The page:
Tulsa identifies three areas ripe for development of public land
BY KEVIN CANFIELD World Staff Writer
Friday, October 26, 2012
10/26/12 at 8:12 AM
Read continuing coverage of Tulsa’s City Council.
The city of Tulsa has identified three areas of town in which to focus on the development - or redevelopment - of public land.
The areas include the former Evans-Fintube industrial site north of downtown; the west bank of the Arkansas River and the Eugene Field neighborhood; and Turkey Mountain and the 71st Street corridor.
City Planning Director Dawn Warrick told city councilors during a committee meeting Thursday that things are happening in those areas that can give the city real momentum.
"It came to a point that I realized that we had activities going on and some real impetus and direction in specific parts of the community," Warrick said. "We really need to play off of our best features, and downtown and the river are naturals."
She noted, for example, that the city is in the process of cleaning up the Evans-Fintube site through its brownfields remediation program and that a small-area plan is being developed for the Eugene Field neighborhood in west Tulsa.
At the same time, development of the west bank of the Arkansas River has been discussed for years, and the preservation and expansion of the urban wilderness at Turkey Mountain is a goal of the city's administration.
Identifying development sites also "gives us the ability to focus on ways to connect these activity areas with transportation components," Warrick said.
Identifying development areas and creating procedures by which the city could facilitate development of under-used public properties was one of the shared goals established by the City Council and Mayor's Office early this year.
Council Chairman G.T. Bynum said the city should not be in the development business.
"But the city should be in the business of focusing on a few areas at a time ... to do what we need to do on our end to make it highly desirable for the private sector to then come in and develop those" areas, Bynum said, adding, "I'm excited about this."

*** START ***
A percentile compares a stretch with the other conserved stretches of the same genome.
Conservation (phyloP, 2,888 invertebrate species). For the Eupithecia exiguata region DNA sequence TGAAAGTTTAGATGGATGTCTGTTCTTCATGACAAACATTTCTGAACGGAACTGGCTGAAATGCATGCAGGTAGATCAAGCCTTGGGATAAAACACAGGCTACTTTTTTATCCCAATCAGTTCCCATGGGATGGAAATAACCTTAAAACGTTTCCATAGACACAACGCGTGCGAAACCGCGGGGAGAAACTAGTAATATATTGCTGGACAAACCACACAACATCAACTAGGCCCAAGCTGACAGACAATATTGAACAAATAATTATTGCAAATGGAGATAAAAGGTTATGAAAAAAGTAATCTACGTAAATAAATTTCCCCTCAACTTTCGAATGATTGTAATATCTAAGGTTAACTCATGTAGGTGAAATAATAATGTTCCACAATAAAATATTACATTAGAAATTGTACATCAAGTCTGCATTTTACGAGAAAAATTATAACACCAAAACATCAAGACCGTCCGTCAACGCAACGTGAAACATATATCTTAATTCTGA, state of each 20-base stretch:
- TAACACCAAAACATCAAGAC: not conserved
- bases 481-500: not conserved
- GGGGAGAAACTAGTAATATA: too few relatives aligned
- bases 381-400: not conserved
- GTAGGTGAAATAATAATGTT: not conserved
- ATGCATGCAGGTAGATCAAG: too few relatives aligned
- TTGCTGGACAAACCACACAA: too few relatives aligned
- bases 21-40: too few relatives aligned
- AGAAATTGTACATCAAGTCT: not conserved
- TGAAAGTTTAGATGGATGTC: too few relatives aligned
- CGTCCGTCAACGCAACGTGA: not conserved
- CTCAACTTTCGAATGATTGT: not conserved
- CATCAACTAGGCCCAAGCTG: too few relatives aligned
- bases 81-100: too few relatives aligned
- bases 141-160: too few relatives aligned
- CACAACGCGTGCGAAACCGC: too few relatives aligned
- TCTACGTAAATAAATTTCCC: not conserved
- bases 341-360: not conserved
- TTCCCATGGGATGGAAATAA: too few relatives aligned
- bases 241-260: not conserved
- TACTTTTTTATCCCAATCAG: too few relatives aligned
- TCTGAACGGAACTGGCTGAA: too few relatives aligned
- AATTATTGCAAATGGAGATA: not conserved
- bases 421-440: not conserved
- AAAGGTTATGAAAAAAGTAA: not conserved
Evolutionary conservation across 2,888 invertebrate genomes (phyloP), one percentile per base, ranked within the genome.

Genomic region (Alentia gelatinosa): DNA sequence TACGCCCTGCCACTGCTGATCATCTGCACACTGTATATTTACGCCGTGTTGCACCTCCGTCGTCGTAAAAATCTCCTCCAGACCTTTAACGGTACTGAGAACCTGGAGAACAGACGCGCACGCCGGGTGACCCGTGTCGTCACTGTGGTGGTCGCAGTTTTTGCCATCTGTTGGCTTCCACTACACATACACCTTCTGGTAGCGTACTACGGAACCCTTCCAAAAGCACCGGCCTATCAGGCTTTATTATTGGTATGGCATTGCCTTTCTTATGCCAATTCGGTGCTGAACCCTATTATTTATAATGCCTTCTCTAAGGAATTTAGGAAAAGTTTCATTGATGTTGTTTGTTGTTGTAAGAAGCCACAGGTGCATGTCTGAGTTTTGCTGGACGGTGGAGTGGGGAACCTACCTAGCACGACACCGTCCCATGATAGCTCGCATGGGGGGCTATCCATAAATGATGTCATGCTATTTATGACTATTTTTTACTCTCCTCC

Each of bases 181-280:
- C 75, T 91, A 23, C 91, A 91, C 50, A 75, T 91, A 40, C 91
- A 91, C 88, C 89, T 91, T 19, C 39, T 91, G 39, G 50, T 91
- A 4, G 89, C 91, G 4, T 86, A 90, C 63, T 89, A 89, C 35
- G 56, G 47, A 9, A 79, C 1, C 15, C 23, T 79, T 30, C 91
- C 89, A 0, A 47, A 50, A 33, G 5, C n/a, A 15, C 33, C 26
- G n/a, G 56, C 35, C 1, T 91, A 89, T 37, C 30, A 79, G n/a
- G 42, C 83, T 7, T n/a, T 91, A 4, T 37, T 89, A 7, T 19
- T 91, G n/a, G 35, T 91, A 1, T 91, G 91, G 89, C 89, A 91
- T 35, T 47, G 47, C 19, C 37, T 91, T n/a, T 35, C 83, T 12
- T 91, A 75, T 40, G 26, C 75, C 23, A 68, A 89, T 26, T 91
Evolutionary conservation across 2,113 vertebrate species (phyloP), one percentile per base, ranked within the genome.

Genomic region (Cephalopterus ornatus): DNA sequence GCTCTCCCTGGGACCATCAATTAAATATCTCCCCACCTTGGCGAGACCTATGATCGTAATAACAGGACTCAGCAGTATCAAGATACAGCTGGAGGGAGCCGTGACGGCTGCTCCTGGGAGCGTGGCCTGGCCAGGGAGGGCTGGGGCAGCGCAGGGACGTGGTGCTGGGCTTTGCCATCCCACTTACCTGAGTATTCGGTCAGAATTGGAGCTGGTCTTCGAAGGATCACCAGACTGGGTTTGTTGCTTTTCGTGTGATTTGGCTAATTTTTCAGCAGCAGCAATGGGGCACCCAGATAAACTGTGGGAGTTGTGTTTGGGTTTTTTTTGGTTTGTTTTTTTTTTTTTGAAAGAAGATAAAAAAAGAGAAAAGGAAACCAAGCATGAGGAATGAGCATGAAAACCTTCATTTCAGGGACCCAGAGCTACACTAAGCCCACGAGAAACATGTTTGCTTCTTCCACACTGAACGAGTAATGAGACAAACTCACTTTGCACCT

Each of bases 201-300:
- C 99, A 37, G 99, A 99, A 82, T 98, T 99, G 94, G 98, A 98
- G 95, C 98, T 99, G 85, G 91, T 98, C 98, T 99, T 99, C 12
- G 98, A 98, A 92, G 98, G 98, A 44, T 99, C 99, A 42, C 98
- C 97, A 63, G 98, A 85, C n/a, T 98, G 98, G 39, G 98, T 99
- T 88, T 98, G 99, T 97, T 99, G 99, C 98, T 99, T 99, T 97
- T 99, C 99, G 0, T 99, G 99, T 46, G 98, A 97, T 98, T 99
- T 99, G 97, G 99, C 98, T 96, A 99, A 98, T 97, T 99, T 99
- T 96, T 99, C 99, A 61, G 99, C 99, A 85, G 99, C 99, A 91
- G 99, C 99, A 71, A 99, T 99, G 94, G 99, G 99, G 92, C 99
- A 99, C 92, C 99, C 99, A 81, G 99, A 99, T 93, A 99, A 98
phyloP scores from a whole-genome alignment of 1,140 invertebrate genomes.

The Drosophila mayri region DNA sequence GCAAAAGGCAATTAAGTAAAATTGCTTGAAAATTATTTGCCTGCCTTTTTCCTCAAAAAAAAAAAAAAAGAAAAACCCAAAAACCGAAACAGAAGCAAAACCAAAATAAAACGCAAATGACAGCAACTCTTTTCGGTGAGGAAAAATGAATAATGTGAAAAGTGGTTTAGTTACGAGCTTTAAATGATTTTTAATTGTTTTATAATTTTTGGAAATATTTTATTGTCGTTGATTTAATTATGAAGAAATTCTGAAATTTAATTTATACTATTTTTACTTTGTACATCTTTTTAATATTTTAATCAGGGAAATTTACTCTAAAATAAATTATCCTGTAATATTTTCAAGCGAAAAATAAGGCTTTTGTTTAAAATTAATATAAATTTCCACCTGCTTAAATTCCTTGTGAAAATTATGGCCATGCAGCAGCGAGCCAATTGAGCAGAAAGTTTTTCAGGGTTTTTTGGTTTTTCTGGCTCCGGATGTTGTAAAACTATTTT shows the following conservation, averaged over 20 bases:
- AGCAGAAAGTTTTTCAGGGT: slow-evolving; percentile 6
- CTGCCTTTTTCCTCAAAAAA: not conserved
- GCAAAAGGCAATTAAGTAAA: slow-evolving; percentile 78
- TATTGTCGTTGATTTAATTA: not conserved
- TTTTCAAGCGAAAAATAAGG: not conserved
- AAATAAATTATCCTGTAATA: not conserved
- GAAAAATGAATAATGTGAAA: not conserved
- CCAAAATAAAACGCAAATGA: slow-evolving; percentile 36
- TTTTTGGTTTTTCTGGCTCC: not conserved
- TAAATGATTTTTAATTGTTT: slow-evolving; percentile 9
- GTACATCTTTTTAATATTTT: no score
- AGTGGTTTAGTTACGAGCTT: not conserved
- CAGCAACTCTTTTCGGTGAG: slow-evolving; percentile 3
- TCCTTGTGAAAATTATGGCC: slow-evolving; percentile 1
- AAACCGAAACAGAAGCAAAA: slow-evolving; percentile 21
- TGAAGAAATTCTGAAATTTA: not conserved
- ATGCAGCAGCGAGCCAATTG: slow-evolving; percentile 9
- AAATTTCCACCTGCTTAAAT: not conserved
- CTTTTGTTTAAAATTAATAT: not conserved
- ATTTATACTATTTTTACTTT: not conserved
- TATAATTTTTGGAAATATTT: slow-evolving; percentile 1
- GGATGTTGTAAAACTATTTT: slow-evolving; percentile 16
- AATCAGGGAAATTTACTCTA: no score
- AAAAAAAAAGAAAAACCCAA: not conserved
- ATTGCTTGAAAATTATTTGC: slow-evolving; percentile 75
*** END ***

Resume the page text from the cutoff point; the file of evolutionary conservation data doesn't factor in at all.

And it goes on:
After the meeting, Warrick, too, stressed that the city is not in the development business.
But, she said, there are things the city can do to make properties more attractive for development.
"We may be able to ensure that there is adequate infrastructure, look at the logistics of accessing the site or prezone properties for certain kinds of use," she said.
The city has no intention of encouraging commercial development on Turkey Mountain, Warrick said.
"We have this idea of urban wilderness that we want to expand," she said "I don't see this as being a commercial mecca; this is just an attractive destination."
City councilors are expected to get their next update from Warrick in January, when she will present specific suggestions on how the city can assist in the development of the three targeted areas.
Original Print Headline: City identifies 3 areas ripe for development
Kevin Canfield 918-581-8313
Council Chairman G.T. Bynum: He says the city should not be in the business of development but that he's excited about finding ways the city can help the private-sector development in the targeted areas of the city